Larkspur historical Society
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  Fred Likes Ranch
John A. Koontz
Carr Lamb Ranch

The 1900 Castle Rock Journal article that called Fred Likes a pioneer, also said that it was in the early 1870s that he proved up his homestead which came to be known as the Carr Lamb Ranch. Mr. Likes, it turned out, sold his property to Mr. John A. Kountz and moved to the mining town of Leadville in Lake County, Colorado. The property was south of Perry Park off of Perry park road and south of Perry Park Avenue

Mr. Koontz or Kountz, as his name was sometimes spelled, also had property at the entrance to Perry Park or Pleasant Park, famous for the haystack-like rock formations, called the Haystack Ranch. He was a pioneer in the area coming to the county in 1859 or 1860. John Koontz raised working and beef cattle; he was a grange member and helped to organize them. In politics he was a Republican. According to the 1879 census Mary was John’s wife and they had one son named Samuel. After selling his land to Carr Lamb the Koontz family moved to Aztec, New Mexico.

Carr Lamb, a cowboy, was called the “tall sycamore of Cook Creek”. He did work around Greenland and worked rounding up calves for the Bay State Cattle Company, an outfit out of Nebraska. Both born in Indiana, Carr Lamb and Anna Noe married in 1892 in Greenland. The Castle Rock Journal of May 25th reported the following “A very pretty wedding was celebrated Saturday evening at the residence of Mr. I. J. Noe, Greenland. The bride was beautifully dressed in white silk with lace trimmings, bridal veil of tulle and white rose buds. Mr. Lamb was dressed with his usual neatness, and looked his best. After the ceremony the guests were invited to partake of an elaborate entertainment. Mr. and Mrs. Lamb left on the late train for a short trip…”

This photo of the Carr Lamb family was taken about 1905 on the porch of the family home and they are front row (L -R) Jennie, Gertrude, Fred, Mr. Carr Lamb, Mrs. Ann Lamb. Back row; Hildred, Grace and Helen.

Soon this couple set up their own home in the Perry Park area and had seven children. After some years they purchased a 400 acre ranch and built their own home, which is still used to this day. The ranch was farmed and was run as a dairy ranch. The Lamb’s acreage grew to 720 over the years. Carr registered his L/L brand in 1884.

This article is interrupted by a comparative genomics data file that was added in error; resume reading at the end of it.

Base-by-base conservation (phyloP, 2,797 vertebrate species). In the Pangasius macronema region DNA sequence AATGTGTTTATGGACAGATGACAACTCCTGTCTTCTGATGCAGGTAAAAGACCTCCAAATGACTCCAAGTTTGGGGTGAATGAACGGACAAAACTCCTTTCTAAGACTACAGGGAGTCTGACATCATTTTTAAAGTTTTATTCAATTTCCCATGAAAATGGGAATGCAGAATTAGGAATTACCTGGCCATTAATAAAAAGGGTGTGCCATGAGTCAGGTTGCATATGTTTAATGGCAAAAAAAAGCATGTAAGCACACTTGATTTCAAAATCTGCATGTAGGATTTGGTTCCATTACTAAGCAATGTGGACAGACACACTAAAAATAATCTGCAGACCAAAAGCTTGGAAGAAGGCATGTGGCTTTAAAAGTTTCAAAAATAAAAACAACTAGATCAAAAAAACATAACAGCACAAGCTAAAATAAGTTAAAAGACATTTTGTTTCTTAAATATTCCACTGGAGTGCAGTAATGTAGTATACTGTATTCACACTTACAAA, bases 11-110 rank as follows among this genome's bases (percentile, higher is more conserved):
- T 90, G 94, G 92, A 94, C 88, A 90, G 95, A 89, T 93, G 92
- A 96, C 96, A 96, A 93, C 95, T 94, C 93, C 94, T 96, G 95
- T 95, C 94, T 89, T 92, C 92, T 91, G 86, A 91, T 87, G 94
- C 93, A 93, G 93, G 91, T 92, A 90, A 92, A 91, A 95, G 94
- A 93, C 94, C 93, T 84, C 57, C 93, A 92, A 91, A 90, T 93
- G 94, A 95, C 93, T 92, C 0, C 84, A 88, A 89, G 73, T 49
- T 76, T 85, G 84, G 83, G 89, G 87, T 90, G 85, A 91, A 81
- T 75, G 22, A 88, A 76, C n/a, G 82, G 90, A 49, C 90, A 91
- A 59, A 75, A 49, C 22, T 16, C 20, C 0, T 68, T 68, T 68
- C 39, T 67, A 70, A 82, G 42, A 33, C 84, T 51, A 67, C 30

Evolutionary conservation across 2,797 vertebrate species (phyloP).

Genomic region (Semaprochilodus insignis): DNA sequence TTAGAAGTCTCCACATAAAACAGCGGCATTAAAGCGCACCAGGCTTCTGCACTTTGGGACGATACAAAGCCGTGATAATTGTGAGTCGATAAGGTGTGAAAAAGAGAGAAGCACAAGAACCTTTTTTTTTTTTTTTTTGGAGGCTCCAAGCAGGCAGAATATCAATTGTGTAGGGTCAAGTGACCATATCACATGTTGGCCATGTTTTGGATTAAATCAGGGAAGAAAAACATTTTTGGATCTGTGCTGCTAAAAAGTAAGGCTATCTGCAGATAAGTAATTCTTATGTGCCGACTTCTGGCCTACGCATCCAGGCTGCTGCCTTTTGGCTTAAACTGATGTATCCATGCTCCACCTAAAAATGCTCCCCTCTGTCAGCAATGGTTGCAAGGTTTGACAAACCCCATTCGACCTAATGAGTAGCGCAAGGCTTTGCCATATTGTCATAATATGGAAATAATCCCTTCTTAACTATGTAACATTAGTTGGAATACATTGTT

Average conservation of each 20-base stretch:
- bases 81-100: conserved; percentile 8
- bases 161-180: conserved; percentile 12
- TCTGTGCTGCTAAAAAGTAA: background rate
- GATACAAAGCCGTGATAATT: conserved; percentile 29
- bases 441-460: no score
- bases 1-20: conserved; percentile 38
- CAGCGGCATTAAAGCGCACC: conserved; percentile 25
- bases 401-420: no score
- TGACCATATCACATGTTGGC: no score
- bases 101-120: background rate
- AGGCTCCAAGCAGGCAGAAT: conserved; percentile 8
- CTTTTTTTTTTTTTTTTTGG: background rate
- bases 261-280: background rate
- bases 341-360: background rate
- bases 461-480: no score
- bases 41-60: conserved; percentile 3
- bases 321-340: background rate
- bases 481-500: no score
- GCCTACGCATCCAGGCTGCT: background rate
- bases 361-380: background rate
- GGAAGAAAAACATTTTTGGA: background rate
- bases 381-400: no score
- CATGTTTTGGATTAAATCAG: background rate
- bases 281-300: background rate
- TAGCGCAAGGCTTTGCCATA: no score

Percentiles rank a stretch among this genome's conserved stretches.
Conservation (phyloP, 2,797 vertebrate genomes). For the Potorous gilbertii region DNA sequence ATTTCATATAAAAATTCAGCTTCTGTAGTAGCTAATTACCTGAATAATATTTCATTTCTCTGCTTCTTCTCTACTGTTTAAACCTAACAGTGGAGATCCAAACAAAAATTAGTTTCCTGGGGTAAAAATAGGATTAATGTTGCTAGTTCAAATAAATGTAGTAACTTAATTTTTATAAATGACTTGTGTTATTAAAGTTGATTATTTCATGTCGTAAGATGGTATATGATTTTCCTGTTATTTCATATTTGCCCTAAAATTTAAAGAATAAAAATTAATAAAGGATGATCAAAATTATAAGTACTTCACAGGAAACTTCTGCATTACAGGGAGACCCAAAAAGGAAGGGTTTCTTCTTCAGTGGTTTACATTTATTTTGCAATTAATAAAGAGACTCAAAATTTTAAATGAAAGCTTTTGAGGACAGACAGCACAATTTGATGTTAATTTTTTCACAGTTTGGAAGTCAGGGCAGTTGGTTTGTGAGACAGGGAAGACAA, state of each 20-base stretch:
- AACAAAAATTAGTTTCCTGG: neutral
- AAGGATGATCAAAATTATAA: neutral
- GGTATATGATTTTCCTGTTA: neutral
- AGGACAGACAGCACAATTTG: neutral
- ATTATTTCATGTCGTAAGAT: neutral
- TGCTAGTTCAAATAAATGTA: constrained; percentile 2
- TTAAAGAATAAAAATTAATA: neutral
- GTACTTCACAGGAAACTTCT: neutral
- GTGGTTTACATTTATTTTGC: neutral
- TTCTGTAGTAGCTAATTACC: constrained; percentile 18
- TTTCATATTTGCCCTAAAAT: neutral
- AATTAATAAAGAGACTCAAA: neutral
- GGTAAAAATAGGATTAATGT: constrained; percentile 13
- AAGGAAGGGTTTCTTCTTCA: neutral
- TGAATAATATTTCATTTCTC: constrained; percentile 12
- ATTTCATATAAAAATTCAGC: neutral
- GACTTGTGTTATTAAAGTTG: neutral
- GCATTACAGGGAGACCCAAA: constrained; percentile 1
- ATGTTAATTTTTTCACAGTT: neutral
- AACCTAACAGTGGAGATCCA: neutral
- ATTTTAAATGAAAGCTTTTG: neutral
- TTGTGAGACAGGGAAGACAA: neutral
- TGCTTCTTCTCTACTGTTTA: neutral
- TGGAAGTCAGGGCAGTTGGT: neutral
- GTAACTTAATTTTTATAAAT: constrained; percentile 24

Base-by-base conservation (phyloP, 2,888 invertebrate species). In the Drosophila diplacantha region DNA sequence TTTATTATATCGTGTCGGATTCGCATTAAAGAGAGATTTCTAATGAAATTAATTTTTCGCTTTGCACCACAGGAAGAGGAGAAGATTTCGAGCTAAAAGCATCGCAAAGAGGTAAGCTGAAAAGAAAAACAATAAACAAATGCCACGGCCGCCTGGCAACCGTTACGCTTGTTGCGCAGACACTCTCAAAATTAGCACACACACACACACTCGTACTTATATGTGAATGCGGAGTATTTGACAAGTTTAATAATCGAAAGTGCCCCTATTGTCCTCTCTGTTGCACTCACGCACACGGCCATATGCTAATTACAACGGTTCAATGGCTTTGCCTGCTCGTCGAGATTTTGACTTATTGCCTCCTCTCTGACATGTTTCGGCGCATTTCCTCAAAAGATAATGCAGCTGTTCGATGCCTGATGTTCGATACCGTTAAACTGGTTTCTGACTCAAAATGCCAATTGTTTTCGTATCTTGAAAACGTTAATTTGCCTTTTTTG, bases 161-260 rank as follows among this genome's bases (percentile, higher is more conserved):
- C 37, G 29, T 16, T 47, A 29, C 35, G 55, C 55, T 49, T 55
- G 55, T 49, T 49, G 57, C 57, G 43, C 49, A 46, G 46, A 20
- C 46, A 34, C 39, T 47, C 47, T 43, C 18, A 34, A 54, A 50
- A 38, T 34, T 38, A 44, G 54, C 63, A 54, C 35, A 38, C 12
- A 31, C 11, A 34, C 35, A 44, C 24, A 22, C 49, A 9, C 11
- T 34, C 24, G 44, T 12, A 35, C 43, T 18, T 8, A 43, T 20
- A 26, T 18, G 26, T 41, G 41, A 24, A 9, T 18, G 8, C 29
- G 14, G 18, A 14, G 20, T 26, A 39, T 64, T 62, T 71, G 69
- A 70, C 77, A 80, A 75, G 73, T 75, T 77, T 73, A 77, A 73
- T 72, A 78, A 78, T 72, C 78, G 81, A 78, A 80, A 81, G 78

Photo of the Lamb ranch was taken cira 1900. The house is on a hill above the barns to the left of center. notice the cows and Raspberry Butte.

 The children were; Gertrude born 1893, Edgar born 1894 (He died in 1895 of Cholera,) Grace born 1896, Helen born 1898, Hildred born 1899, Fred born 1901, and Jennie born 1903. All of the children attended the first Larkspur school, which was on the Lamb ranch off Fox Farm Road. The building was later moved into the town of Larkspur on skids.

Here we see a corner of the first school in the Larkspur area, photo circa 1900. The school was built in 1884 and moved with the use of skids in 1890 into the village of Larkspur. The names of these children are not known.

Carr had other interests in the county and served in 1898 as an alternate delegate in the Republican convention. Two separate terms as county commissioner, 1900 – 1904 & 1908 – 1912, had Carr out and about among the people of the County. He was highly respected as this October 23, 1908 article tells us, “Vote early but not too often. Our Candidates – The Republican party of Douglas County is peculiarly fortunate in being able to put up a ticket which is so strong because of the personal character of its candidates. Our Democratic friends will find consolation in their defeat, in the fact that their opponents were men of such high grade. CARR LAMB – We wonder if it is any fun to run a race all alone. Our candidate for commissioner for the 2nd district has no opposition. We presume he is not complaining much, but perhaps way down in his heart he wishes there were another candidate just for the fun of the thing. However, it is no small tribute to Mr. Lamb’s standing and popularity that no one cared to enter the race against him.”

This modern day photo of the Lamb house shows the porch where the family had their picture taken. The house was built around 1900.

The newspapers also tell us that after an illness of four months Anna Lamb passed away in 1918. Seventeen years later, in 1935, Carr also passed. Their daughter Hildred and her husband Jack Warwich continued to live on the ranch. In 1947 it was Carr’s youngest daughter, Jenny, and her husband Harold Best who kept the ranch going operating it as a dairy farm.

Thanks to the Colorado Historic Newspaper Collection, U.S. Census, the book “Our Heritage the People of Douglas County, Betty Prince and Ida May Noe History Collection.